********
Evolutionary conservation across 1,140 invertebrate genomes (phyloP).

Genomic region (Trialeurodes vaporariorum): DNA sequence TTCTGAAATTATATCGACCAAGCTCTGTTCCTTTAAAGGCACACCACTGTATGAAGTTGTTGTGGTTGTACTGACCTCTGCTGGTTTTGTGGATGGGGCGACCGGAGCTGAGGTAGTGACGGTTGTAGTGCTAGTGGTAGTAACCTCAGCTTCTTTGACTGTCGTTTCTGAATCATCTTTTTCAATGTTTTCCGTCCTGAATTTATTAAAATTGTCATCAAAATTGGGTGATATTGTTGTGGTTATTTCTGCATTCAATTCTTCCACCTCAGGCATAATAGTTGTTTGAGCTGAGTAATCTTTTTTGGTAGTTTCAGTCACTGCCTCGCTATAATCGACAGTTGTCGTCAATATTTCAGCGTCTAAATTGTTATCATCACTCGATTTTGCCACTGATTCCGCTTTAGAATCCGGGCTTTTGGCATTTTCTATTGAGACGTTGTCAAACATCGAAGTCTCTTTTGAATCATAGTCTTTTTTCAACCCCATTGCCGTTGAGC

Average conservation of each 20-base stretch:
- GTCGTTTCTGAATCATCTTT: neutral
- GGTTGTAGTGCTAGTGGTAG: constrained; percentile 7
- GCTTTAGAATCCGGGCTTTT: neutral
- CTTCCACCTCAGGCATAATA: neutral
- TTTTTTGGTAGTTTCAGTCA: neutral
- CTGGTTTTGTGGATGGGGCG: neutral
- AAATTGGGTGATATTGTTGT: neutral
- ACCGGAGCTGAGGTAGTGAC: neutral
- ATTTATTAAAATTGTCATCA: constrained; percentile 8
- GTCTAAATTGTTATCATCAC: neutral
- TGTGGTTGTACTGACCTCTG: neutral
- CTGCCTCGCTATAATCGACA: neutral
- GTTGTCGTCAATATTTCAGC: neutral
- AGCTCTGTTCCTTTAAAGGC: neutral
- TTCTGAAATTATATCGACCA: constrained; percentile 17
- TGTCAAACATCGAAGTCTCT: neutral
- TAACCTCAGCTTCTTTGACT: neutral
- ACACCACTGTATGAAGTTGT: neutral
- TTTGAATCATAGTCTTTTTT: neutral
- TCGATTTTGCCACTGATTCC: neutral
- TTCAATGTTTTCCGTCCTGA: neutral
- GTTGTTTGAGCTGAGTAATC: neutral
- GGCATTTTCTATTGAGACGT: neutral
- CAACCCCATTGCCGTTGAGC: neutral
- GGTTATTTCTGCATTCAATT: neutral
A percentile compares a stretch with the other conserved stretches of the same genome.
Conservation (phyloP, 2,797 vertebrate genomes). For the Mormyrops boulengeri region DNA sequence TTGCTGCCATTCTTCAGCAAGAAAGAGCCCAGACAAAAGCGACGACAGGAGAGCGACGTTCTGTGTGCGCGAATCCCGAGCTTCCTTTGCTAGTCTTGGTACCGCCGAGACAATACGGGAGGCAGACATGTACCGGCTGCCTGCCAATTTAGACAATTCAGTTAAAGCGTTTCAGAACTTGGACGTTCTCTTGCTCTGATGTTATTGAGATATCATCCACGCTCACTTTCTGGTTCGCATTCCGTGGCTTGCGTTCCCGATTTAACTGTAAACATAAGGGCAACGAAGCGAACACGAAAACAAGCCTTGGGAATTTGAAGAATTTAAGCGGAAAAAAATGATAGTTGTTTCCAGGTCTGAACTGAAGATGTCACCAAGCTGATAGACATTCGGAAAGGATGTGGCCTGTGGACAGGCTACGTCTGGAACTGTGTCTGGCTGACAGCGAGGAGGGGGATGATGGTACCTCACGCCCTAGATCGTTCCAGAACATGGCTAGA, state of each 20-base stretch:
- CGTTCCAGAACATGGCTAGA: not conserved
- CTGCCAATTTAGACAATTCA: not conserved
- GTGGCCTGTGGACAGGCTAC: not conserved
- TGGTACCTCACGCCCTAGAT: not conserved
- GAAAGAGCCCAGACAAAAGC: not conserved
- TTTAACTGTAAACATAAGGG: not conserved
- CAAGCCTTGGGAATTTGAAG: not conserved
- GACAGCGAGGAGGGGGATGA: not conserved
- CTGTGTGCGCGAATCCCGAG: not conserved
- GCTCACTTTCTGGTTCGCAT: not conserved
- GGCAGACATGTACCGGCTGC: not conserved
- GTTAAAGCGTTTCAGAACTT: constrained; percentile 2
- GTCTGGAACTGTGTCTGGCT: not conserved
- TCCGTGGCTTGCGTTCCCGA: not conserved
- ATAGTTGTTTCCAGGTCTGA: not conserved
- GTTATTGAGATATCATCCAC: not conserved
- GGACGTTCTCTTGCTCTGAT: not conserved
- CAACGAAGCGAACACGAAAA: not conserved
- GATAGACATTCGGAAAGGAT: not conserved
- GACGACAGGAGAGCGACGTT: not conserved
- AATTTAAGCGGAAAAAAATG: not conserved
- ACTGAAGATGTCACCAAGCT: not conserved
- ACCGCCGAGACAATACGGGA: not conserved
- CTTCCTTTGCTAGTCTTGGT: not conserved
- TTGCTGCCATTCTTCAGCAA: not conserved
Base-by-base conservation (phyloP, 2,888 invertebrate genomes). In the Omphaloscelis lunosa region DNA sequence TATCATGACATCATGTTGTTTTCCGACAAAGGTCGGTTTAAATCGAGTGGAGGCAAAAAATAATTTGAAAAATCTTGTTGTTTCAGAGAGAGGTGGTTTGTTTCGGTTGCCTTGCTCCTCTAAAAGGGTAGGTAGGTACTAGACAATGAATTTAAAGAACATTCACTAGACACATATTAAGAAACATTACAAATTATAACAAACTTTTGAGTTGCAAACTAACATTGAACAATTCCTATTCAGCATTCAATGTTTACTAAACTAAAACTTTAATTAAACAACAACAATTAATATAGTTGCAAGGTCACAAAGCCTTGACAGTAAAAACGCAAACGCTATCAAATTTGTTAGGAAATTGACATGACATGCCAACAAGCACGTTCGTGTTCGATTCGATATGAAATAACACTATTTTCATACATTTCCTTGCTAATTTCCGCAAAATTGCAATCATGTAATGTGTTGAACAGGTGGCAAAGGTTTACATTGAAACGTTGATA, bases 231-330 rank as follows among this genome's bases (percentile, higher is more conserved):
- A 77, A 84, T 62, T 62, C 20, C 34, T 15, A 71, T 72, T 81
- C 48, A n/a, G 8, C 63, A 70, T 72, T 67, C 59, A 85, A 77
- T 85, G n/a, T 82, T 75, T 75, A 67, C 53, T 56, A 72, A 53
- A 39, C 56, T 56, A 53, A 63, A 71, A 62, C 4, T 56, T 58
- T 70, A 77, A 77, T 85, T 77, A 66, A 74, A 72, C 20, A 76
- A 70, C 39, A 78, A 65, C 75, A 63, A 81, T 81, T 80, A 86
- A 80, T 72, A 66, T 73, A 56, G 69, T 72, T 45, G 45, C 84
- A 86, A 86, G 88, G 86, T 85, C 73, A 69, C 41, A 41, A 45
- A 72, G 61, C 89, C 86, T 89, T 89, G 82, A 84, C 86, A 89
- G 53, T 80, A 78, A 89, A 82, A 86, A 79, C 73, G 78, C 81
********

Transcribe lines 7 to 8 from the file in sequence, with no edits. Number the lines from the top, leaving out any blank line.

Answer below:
- CTTCCACCTCAGGCATAATA: neutral
- TTTTTTGGTAGTTTCAGTCA: neutral